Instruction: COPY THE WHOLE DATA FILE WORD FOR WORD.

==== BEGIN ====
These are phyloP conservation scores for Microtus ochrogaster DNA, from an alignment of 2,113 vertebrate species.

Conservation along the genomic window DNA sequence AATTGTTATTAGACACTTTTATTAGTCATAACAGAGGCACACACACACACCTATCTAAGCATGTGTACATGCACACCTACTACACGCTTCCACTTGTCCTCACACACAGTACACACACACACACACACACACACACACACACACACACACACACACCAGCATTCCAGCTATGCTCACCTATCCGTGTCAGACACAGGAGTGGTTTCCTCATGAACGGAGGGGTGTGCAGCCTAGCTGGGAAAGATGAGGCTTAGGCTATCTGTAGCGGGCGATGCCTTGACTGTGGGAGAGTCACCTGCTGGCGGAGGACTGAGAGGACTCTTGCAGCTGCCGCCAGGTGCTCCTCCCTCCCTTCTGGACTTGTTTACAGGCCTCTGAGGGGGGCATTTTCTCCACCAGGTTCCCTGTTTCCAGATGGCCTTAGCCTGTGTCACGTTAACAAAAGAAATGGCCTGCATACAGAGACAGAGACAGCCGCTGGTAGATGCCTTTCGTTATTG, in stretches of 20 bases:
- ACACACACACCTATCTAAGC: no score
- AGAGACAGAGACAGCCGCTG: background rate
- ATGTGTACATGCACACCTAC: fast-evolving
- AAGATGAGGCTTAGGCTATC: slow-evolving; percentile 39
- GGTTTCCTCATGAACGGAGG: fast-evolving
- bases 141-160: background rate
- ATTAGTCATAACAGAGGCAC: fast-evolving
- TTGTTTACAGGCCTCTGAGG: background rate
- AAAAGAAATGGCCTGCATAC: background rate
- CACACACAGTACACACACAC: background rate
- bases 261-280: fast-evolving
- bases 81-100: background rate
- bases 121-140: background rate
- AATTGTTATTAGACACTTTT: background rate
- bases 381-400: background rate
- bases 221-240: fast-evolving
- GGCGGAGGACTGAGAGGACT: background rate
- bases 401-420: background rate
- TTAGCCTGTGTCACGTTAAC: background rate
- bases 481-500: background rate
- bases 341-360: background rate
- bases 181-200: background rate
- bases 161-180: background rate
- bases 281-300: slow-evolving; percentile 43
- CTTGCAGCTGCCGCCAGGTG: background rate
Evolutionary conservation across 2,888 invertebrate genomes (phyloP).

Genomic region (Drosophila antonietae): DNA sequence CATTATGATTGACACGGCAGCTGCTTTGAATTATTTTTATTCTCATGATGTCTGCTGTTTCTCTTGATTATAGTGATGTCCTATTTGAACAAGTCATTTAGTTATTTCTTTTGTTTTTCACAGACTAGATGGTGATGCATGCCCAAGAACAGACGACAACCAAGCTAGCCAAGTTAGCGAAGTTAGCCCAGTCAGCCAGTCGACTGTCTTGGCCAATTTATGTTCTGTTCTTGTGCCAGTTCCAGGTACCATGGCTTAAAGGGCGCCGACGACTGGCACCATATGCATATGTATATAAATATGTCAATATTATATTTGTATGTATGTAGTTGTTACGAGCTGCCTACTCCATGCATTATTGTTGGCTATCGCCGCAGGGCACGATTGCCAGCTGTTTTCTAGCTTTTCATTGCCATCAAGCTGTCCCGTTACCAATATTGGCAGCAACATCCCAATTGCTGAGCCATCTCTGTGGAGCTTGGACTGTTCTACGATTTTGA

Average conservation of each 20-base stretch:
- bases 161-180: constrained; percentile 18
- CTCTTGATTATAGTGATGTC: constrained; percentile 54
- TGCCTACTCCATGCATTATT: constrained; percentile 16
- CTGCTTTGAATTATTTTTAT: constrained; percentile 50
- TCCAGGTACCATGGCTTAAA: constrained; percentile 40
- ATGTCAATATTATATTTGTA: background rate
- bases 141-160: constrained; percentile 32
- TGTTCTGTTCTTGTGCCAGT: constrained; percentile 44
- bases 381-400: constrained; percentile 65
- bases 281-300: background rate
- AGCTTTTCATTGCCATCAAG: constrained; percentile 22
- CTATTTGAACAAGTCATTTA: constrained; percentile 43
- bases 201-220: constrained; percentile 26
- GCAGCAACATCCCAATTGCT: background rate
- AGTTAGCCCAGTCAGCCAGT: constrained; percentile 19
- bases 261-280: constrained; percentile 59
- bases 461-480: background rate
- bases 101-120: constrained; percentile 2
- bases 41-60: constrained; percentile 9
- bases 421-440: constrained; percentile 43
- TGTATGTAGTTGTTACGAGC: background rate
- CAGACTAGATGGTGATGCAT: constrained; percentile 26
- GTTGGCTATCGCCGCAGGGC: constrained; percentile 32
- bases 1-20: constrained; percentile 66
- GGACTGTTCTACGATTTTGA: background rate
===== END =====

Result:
These are phyloP conservation scores for Microtus ochrogaster DNA, from an alignment of 2,113 vertebrate species.

Conservation along the genomic window DNA sequence AATTGTTATTAGACACTTTTATTAGTCATAACAGAGGCACACACACACACCTATCTAAGCATGTGTACATGCACACCTACTACACGCTTCCACTTGTCCTCACACACAGTACACACACACACACACACACACACACACACACACACACACACACACCAGCATTCCAGCTATGCTCACCTATCCGTGTCAGACACAGGAGTGGTTTCCTCATGAACGGAGGGGTGTGCAGCCTAGCTGGGAAAGATGAGGCTTAGGCTATCTGTAGCGGGCGATGCCTTGACTGTGGGAGAGTCACCTGCTGGCGGAGGACTGAGAGGACTCTTGCAGCTGCCGCCAGGTGCTCCTCCCTCCCTTCTGGACTTGTTTACAGGCCTCTGAGGGGGGCATTTTCTCCACCAGGTTCCCTGTTTCCAGATGGCCTTAGCCTGTGTCACGTTAACAAAAGAAATGGCCTGCATACAGAGACAGAGACAGCCGCTGGTAGATGCCTTTCGTTATTG, in stretches of 20 bases:
- ACACACACACCTATCTAAGC: no score
- AGAGACAGAGACAGCCGCTG: background rate
- ATGTGTACATGCACACCTAC: fast-evolving
- AAGATGAGGCTTAGGCTATC: slow-evolving; percentile 39
- GGTTTCCTCATGAACGGAGG: fast-evolving
- bases 141-160: background rate
- ATTAGTCATAACAGAGGCAC: fast-evolving
- TTGTTTACAGGCCTCTGAGG: background rate
- AAAAGAAATGGCCTGCATAC: background rate
- CACACACAGTACACACACAC: background rate
- bases 261-280: fast-evolving
- bases 81-100: background rate
- bases 121-140: background rate
- AATTGTTATTAGACACTTTT: background rate
- bases 381-400: background rate
- bases 221-240: fast-evolving
- GGCGGAGGACTGAGAGGACT: background rate
- bases 401-420: background rate
- TTAGCCTGTGTCACGTTAAC: background rate
- bases 481-500: background rate
- bases 341-360: background rate
- bases 181-200: background rate
- bases 161-180: background rate
- bases 281-300: slow-evolving; percentile 43
- CTTGCAGCTGCCGCCAGGTG: background rate
Evolutionary conservation across 2,888 invertebrate genomes (phyloP).

Genomic region (Drosophila antonietae): DNA sequence CATTATGATTGACACGGCAGCTGCTTTGAATTATTTTTATTCTCATGATGTCTGCTGTTTCTCTTGATTATAGTGATGTCCTATTTGAACAAGTCATTTAGTTATTTCTTTTGTTTTTCACAGACTAGATGGTGATGCATGCCCAAGAACAGACGACAACCAAGCTAGCCAAGTTAGCGAAGTTAGCCCAGTCAGCCAGTCGACTGTCTTGGCCAATTTATGTTCTGTTCTTGTGCCAGTTCCAGGTACCATGGCTTAAAGGGCGCCGACGACTGGCACCATATGCATATGTATATAAATATGTCAATATTATATTTGTATGTATGTAGTTGTTACGAGCTGCCTACTCCATGCATTATTGTTGGCTATCGCCGCAGGGCACGATTGCCAGCTGTTTTCTAGCTTTTCATTGCCATCAAGCTGTCCCGTTACCAATATTGGCAGCAACATCCCAATTGCTGAGCCATCTCTGTGGAGCTTGGACTGTTCTACGATTTTGA

Average conservation of each 20-base stretch:
- bases 161-180: constrained; percentile 18
- CTCTTGATTATAGTGATGTC: constrained; percentile 54
- TGCCTACTCCATGCATTATT: constrained; percentile 16
- CTGCTTTGAATTATTTTTAT: constrained; percentile 50
- TCCAGGTACCATGGCTTAAA: constrained; percentile 40
- ATGTCAATATTATATTTGTA: background rate
- bases 141-160: constrained; percentile 32
- TGTTCTGTTCTTGTGCCAGT: constrained; percentile 44
- bases 381-400: constrained; percentile 65
- bases 281-300: background rate
- AGCTTTTCATTGCCATCAAG: constrained; percentile 22
- CTATTTGAACAAGTCATTTA: constrained; percentile 43
- bases 201-220: constrained; percentile 26
- GCAGCAACATCCCAATTGCT: background rate
- AGTTAGCCCAGTCAGCCAGT: constrained; percentile 19
- bases 261-280: constrained; percentile 59
- bases 461-480: background rate
- bases 101-120: constrained; percentile 2
- bases 41-60: constrained; percentile 9
- bases 421-440: constrained; percentile 43
- TGTATGTAGTTGTTACGAGC: background rate
- CAGACTAGATGGTGATGCAT: constrained; percentile 26
- GTTGGCTATCGCCGCAGGGC: constrained; percentile 32
- bases 1-20: constrained; percentile 66
- GGACTGTTCTACGATTTTGA: background rate